Perry also says that while everyone needs some support when they sleep, people who have undergone multiple back surgeries often need less, relatively speaking. After several surgeries, the tissues have been altered and may be stiffer, he says. In this case, a softer mattress may be more comfortable.

 

How Old Is Your Mattress?
Dr. Perry warns that mattress springs break down over time, which makes your bed softer. “This can aggravate a patient’s back,” he tells me.

Based on this, does it makes sense for you to get a new mattress, or can you reduce pain and stiffness with your old one? While this is likely to vary among individuals, medical research may help shed some light on the question:

A study done in Oklahoma and published in Journal of Manipulative and Physiological Therapeutics measured the pain, spine stiffness, and quality of sleep in 22 adults to whom they gave a “prescribed” (and new) bedding system for 28 days.

When they compared the ratings with participants’ ratings of their personal bedding systems for the same amount of time, they found that the prescribed bedding systems helped to improve all three measures significantly.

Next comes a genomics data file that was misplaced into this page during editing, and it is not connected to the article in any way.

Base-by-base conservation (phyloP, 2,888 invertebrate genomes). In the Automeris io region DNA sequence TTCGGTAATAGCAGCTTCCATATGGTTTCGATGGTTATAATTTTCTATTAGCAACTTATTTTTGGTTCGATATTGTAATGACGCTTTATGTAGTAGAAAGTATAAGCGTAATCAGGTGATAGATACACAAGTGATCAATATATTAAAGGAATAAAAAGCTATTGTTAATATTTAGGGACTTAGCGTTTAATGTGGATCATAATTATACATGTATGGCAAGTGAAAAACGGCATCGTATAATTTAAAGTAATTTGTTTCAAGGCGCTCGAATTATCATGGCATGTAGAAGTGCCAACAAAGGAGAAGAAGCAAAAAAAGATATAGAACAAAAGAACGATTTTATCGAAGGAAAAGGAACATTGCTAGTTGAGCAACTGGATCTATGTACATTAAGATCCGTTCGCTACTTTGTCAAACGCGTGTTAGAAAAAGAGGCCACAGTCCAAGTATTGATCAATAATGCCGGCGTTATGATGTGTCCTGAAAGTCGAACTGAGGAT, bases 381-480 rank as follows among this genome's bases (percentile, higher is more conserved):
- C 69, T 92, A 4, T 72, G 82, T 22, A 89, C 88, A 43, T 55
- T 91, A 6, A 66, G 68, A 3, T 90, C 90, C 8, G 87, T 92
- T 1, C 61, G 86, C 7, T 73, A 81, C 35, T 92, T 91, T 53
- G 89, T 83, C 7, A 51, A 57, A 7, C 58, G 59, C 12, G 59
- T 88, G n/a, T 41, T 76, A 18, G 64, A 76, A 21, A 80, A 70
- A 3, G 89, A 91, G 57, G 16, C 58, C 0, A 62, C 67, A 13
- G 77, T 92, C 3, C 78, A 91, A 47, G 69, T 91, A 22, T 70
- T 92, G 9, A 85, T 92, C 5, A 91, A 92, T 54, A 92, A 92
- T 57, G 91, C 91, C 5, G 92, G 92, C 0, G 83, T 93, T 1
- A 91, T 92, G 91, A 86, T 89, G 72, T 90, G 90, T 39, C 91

Your Sleeping Position
What position do you usually sleep in? This makes a difference in the type of support you need from your bed. Dr. Perry has some recommendations for back sleepers, side sleepers (whom he calls fetal position sleepers), and stomach sleepers:

  1. Side Sleepers Most people are side sleepers, Perry tells me. They sleep in the fetal position with their knees drawn up toward their chest. But this position tends to put pressure on your hips and shoulders. For side and fetal sleepers, Perry recommends a slightly softer mattress, such as one from the Tempurpedic brand. The foam the Tempurpedic mattress is made of conforms to your body, especially in the thoracic and lumbar regions of the spine, he says.
  2. Stomach Sleepers But for the stomach sleeper, soft mattresses such as the Tempurpedic may irritate the back. “A soft mattress encourages your abdomen to sink into the bed. The position that results is known to increase the arch in your low back and cause pain,” he asserts. Perry suggests that a medium firm bed surface is good for stomach sleepers. The idea, he says, is to derive support from your chosen mattress, but without the abdominal sinking experience. By the way, the sinking effect is amplified if you have a large abdomen. For thin people, sinking may not be as much of an issue.